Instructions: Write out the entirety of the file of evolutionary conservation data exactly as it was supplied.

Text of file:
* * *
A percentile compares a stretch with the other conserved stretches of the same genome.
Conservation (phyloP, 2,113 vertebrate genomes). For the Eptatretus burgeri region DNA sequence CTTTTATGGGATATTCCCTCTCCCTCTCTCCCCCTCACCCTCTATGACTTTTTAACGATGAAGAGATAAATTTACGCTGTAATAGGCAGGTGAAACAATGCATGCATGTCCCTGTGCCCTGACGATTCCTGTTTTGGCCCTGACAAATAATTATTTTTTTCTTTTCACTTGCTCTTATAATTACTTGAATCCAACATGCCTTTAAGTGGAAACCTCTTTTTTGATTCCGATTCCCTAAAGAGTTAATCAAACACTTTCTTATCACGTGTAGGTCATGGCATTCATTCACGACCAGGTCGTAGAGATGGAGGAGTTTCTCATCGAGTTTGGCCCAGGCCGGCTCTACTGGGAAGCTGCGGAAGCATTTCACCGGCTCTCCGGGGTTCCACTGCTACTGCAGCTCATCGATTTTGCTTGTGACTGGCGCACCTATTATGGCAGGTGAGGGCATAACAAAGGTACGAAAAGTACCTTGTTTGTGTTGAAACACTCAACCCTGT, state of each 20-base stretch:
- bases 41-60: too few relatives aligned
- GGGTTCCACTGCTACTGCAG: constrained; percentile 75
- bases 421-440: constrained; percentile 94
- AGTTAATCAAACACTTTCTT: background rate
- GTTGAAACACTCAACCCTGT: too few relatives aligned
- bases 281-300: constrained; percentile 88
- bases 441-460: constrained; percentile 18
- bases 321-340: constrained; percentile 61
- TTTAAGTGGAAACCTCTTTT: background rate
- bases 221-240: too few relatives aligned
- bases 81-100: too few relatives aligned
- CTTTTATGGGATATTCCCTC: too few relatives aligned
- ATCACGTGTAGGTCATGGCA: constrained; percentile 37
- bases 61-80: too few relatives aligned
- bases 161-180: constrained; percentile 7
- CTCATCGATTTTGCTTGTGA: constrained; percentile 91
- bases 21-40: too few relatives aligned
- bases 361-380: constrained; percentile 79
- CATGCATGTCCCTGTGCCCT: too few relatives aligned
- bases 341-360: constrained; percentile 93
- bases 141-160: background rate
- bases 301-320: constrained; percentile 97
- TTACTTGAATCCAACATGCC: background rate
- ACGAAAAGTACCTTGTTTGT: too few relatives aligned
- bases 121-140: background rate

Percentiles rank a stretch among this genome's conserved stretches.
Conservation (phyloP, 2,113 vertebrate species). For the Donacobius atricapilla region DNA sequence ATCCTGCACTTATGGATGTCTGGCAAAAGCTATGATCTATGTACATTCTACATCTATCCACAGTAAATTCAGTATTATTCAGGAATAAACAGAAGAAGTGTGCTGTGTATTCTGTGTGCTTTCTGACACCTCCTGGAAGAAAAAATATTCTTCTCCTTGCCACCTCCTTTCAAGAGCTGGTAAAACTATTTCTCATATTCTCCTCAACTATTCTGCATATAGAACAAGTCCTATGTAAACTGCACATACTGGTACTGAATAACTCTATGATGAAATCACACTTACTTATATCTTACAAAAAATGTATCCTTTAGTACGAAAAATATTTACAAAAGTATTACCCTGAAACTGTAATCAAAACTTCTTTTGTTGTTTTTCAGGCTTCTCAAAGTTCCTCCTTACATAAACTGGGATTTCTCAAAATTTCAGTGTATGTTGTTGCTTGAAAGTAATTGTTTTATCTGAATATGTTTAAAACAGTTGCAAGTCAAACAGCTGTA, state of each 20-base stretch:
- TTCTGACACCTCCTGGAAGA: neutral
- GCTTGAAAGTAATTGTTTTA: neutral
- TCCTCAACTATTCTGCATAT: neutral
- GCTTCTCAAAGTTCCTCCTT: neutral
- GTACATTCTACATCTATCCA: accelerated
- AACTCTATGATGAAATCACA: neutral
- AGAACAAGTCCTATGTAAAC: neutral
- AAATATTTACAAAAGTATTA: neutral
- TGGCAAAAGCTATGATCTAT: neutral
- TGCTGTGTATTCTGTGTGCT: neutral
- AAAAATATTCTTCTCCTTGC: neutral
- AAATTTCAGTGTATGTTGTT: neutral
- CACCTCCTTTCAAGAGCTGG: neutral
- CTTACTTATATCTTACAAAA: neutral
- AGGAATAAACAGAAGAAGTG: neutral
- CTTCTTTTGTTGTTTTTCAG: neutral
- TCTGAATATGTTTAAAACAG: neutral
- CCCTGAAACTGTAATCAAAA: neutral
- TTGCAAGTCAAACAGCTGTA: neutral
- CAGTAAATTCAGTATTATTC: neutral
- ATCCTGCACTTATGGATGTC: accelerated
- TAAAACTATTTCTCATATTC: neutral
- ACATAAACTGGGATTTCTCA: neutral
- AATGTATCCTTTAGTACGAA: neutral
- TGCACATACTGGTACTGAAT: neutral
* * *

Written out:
A percentile compares a stretch with the other conserved stretches of the same genome.
Conservation (phyloP, 2,113 vertebrate genomes). For the Eptatretus burgeri region DNA sequence CTTTTATGGGATATTCCCTCTCCCTCTCTCCCCCTCACCCTCTATGACTTTTTAACGATGAAGAGATAAATTTACGCTGTAATAGGCAGGTGAAACAATGCATGCATGTCCCTGTGCCCTGACGATTCCTGTTTTGGCCCTGACAAATAATTATTTTTTTCTTTTCACTTGCTCTTATAATTACTTGAATCCAACATGCCTTTAAGTGGAAACCTCTTTTTTGATTCCGATTCCCTAAAGAGTTAATCAAACACTTTCTTATCACGTGTAGGTCATGGCATTCATTCACGACCAGGTCGTAGAGATGGAGGAGTTTCTCATCGAGTTTGGCCCAGGCCGGCTCTACTGGGAAGCTGCGGAAGCATTTCACCGGCTCTCCGGGGTTCCACTGCTACTGCAGCTCATCGATTTTGCTTGTGACTGGCGCACCTATTATGGCAGGTGAGGGCATAACAAAGGTACGAAAAGTACCTTGTTTGTGTTGAAACACTCAACCCTGT, state of each 20-base stretch:
- bases 41-60: too few relatives aligned
- GGGTTCCACTGCTACTGCAG: constrained; percentile 75
- bases 421-440: constrained; percentile 94
- AGTTAATCAAACACTTTCTT: background rate
- GTTGAAACACTCAACCCTGT: too few relatives aligned
- bases 281-300: constrained; percentile 88
- bases 441-460: constrained; percentile 18
- bases 321-340: constrained; percentile 61
- TTTAAGTGGAAACCTCTTTT: background rate
- bases 221-240: too few relatives aligned
- bases 81-100: too few relatives aligned
- CTTTTATGGGATATTCCCTC: too few relatives aligned
- ATCACGTGTAGGTCATGGCA: constrained; percentile 37
- bases 61-80: too few relatives aligned
- bases 161-180: constrained; percentile 7
- CTCATCGATTTTGCTTGTGA: constrained; percentile 91
- bases 21-40: too few relatives aligned
- bases 361-380: constrained; percentile 79
- CATGCATGTCCCTGTGCCCT: too few relatives aligned
- bases 341-360: constrained; percentile 93
- bases 141-160: background rate
- bases 301-320: constrained; percentile 97
- TTACTTGAATCCAACATGCC: background rate
- ACGAAAAGTACCTTGTTTGT: too few relatives aligned
- bases 121-140: background rate

Percentiles rank a stretch among this genome's conserved stretches.
Conservation (phyloP, 2,113 vertebrate species). For the Donacobius atricapilla region DNA sequence ATCCTGCACTTATGGATGTCTGGCAAAAGCTATGATCTATGTACATTCTACATCTATCCACAGTAAATTCAGTATTATTCAGGAATAAACAGAAGAAGTGTGCTGTGTATTCTGTGTGCTTTCTGACACCTCCTGGAAGAAAAAATATTCTTCTCCTTGCCACCTCCTTTCAAGAGCTGGTAAAACTATTTCTCATATTCTCCTCAACTATTCTGCATATAGAACAAGTCCTATGTAAACTGCACATACTGGTACTGAATAACTCTATGATGAAATCACACTTACTTATATCTTACAAAAAATGTATCCTTTAGTACGAAAAATATTTACAAAAGTATTACCCTGAAACTGTAATCAAAACTTCTTTTGTTGTTTTTCAGGCTTCTCAAAGTTCCTCCTTACATAAACTGGGATTTCTCAAAATTTCAGTGTATGTTGTTGCTTGAAAGTAATTGTTTTATCTGAATATGTTTAAAACAGTTGCAAGTCAAACAGCTGTA, state of each 20-base stretch:
- TTCTGACACCTCCTGGAAGA: neutral
- GCTTGAAAGTAATTGTTTTA: neutral
- TCCTCAACTATTCTGCATAT: neutral
- GCTTCTCAAAGTTCCTCCTT: neutral
- GTACATTCTACATCTATCCA: accelerated
- AACTCTATGATGAAATCACA: neutral
- AGAACAAGTCCTATGTAAAC: neutral
- AAATATTTACAAAAGTATTA: neutral
- TGGCAAAAGCTATGATCTAT: neutral
- TGCTGTGTATTCTGTGTGCT: neutral
- AAAAATATTCTTCTCCTTGC: neutral
- AAATTTCAGTGTATGTTGTT: neutral
- CACCTCCTTTCAAGAGCTGG: neutral
- CTTACTTATATCTTACAAAA: neutral
- AGGAATAAACAGAAGAAGTG: neutral
- CTTCTTTTGTTGTTTTTCAG: neutral
- TCTGAATATGTTTAAAACAG: neutral
- CCCTGAAACTGTAATCAAAA: neutral
- TTGCAAGTCAAACAGCTGTA: neutral
- CAGTAAATTCAGTATTATTC: neutral
- ATCCTGCACTTATGGATGTC: accelerated
- TAAAACTATTTCTCATATTC: neutral
- ACATAAACTGGGATTTCTCA: neutral
- AATGTATCCTTTAGTACGAA: neutral
- TGCACATACTGGTACTGAAT: neutral